Traces of an ancient Roman kitchen were discovered in Copenhagen at the building site of one of the best restaurants of the world, Noma - the construction works can probably only be resumed in 2018.
Construction workers found ruins of an ancient Roman kitchen yesterday. The ruins were found underground, where the new HQ of Noma is being built. In order to conserve the archaeological treasures, and to look for further findings, the construction will be suspended until the end of Summer 2018 - as per order of The Danish Agency for Culture.
As you may know, Noma, one of the world's best restaurants, closed down after 14 years at its original location and the plan was to reopen it in a Copenhagen suburb, right next to the notorious Christiana neighborhood. They broke ground on the new venue in early December 2017.
The building site has proved to be quite problematic, due to its archaeological value: it is not allowed to dismantle the concrete building on the lot and it's also possible that the ground contains archaeological treasures. Thus, it's no coincidence that this huge project already suffered major delays in the early phase of acquiring the permits. Photos were not released just yet, but according to the Chair of the Department of Archaeology at the University of Copenhagen the mosaics found show that, beside the Roman classics, like pizza, the local Teuton favourites were also on the menu, like the open faced sandwich/smørrebrød (3 sestertius for the plain, 4 for the marinated herring version (harengus smørrebrødus), the minced meat balls (frikadellus) and the fried fish. The latter came with a portion of well reserved tartare sauce (sugo tartarus), that could maintain its quality until now, thanks to the special gasses in its container (the greyish discolouration on the top doesn't mean that it's expired, it's only due to the oxidation). Experts are asked to taste test and perform chemical analysis of the ancient sauce. Many famous Danish chefs have already applied for the task of recreating the ingredients only by tasting it. They are also willing to find out how the sauce remained edible for such a long time. If the analysis succeeds, Geranium will presumably put it on the menu.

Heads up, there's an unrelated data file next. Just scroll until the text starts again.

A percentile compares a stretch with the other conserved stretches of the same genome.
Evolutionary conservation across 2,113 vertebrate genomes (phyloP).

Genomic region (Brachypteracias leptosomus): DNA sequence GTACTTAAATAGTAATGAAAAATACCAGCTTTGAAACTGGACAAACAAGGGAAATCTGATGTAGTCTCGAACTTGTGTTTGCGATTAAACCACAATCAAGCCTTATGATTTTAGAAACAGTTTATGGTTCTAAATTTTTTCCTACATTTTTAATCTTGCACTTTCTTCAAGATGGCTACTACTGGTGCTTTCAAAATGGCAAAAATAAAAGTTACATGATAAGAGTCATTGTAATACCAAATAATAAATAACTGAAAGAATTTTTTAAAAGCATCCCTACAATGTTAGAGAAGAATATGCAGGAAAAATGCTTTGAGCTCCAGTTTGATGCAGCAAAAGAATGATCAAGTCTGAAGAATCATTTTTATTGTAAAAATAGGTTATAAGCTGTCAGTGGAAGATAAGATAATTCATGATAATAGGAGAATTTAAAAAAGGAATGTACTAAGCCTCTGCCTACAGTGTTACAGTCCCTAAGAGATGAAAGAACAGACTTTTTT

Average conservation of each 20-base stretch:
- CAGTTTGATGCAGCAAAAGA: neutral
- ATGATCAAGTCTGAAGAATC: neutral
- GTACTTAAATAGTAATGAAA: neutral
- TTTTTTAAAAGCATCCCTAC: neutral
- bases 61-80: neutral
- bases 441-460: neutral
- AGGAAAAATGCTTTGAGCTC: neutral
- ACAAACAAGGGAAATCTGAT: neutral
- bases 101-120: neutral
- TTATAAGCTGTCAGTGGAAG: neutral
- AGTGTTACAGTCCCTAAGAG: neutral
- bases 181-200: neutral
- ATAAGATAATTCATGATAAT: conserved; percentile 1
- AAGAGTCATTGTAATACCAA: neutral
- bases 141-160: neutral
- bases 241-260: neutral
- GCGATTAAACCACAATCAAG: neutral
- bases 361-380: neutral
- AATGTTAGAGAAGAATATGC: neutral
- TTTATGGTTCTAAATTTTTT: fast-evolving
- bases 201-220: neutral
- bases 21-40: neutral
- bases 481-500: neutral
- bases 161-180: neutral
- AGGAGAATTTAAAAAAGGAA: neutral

The findings are even more important because Augustus mentioned a place with excellent value for money rating in his 'Monumentum Acyranum'. This place was far away, near the Northern Cimbrian peninsula, beyond the barbarian occupied Germania. This place quickly became Tiberius' favorite. It was called Nympha Marina, and seamen and sailors liked to go there, too. The service was apparently somewhat lacking when the Roman general, Quintillius Publius Varus went there and didn't receive appropriate service. According to the legend, the Teutons, gone wild from the fermented drinks, even humiliated him! Still, everything points to the fact that we are talking about the same restaurant mentioned in those ancient papers!
The self-service restaurant (autoservus), that undoubtedly served street food for the travelers, was closed on Sundays, giving space for the market nearby, Papyrus. It would be of huge gastronomic importance if it could be proven that the other dry food chunk was really a smørrebrød. The responsible Ministry already indicated that they want the beetroot-salmon (and perhaps the sausage) smørrebrød to be included on the list of culinary heritage at UNESCO, to increase its touristic appeal. Experts are still exploring the possibility whether to restore the establishment according to the available original documentation, such as a fragment of a mosaic. Most likely, this piece of mosaic had the role of the register for complaints (it shows green-headed customers with stomach pain). Giving the place back its original functions would provide for the conditions to establish a fast-food restaurant chain strictly beyond the Nordic limes, with ancient origins, serving only local (meaning not only from the Cimbrian Peninsula but from the whole Roman Empire) produce. To establish the complete menu, most probably the experts of the Vatican will also be engaged.
Have you ever wondered why is Noma written with only lower case letters? Maybe because it was assembled from the letters of the word 'Roman' where only the R was capital....